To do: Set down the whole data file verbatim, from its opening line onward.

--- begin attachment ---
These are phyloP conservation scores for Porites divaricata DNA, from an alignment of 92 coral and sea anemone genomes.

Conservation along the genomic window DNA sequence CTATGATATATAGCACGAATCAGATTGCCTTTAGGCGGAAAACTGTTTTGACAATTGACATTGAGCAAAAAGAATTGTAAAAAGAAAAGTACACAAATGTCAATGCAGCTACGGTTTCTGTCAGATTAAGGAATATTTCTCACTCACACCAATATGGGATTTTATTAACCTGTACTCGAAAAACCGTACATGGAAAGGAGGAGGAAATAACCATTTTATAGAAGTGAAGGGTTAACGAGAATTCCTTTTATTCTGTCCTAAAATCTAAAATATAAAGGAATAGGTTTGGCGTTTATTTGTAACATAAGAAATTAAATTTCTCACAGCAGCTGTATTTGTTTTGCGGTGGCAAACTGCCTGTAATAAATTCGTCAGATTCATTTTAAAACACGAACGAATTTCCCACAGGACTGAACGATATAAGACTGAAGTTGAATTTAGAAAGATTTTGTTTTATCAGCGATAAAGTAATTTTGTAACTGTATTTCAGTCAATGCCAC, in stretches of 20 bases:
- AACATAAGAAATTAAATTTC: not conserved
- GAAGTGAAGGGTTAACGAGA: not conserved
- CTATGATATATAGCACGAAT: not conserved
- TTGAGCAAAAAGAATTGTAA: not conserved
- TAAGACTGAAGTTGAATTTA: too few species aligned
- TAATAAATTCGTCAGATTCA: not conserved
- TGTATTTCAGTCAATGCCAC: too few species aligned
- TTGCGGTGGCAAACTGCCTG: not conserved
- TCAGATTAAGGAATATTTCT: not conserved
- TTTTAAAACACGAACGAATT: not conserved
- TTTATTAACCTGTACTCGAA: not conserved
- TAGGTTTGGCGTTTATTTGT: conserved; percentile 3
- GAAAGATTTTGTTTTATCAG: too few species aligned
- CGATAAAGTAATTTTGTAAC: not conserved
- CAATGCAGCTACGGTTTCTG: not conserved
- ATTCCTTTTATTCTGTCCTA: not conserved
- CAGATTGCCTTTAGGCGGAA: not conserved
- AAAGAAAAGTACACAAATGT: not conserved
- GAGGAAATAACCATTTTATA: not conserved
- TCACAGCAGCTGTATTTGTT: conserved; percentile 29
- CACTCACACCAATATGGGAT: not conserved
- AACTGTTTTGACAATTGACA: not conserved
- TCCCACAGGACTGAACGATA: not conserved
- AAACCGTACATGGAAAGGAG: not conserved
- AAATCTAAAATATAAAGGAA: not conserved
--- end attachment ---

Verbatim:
These are phyloP conservation scores for Porites divaricata DNA, from an alignment of 92 coral and sea anemone genomes.

Conservation along the genomic window DNA sequence CTATGATATATAGCACGAATCAGATTGCCTTTAGGCGGAAAACTGTTTTGACAATTGACATTGAGCAAAAAGAATTGTAAAAAGAAAAGTACACAAATGTCAATGCAGCTACGGTTTCTGTCAGATTAAGGAATATTTCTCACTCACACCAATATGGGATTTTATTAACCTGTACTCGAAAAACCGTACATGGAAAGGAGGAGGAAATAACCATTTTATAGAAGTGAAGGGTTAACGAGAATTCCTTTTATTCTGTCCTAAAATCTAAAATATAAAGGAATAGGTTTGGCGTTTATTTGTAACATAAGAAATTAAATTTCTCACAGCAGCTGTATTTGTTTTGCGGTGGCAAACTGCCTGTAATAAATTCGTCAGATTCATTTTAAAACACGAACGAATTTCCCACAGGACTGAACGATATAAGACTGAAGTTGAATTTAGAAAGATTTTGTTTTATCAGCGATAAAGTAATTTTGTAACTGTATTTCAGTCAATGCCAC, in stretches of 20 bases:
- AACATAAGAAATTAAATTTC: not conserved
- GAAGTGAAGGGTTAACGAGA: not conserved
- CTATGATATATAGCACGAAT: not conserved
- TTGAGCAAAAAGAATTGTAA: not conserved
- TAAGACTGAAGTTGAATTTA: too few species aligned
- TAATAAATTCGTCAGATTCA: not conserved
- TGTATTTCAGTCAATGCCAC: too few species aligned
- TTGCGGTGGCAAACTGCCTG: not conserved
- TCAGATTAAGGAATATTTCT: not conserved
- TTTTAAAACACGAACGAATT: not conserved
- TTTATTAACCTGTACTCGAA: not conserved
- TAGGTTTGGCGTTTATTTGT: conserved; percentile 3
- GAAAGATTTTGTTTTATCAG: too few species aligned
- CGATAAAGTAATTTTGTAAC: not conserved
- CAATGCAGCTACGGTTTCTG: not conserved
- ATTCCTTTTATTCTGTCCTA: not conserved
- CAGATTGCCTTTAGGCGGAA: not conserved
- AAAGAAAAGTACACAAATGT: not conserved
- GAGGAAATAACCATTTTATA: not conserved
- TCACAGCAGCTGTATTTGTT: conserved; percentile 29
- CACTCACACCAATATGGGAT: not conserved
- AACTGTTTTGACAATTGACA: not conserved
- TCCCACAGGACTGAACGATA: not conserved
- AAACCGTACATGGAAAGGAG: not conserved
- AAATCTAAAATATAAAGGAA: not conserved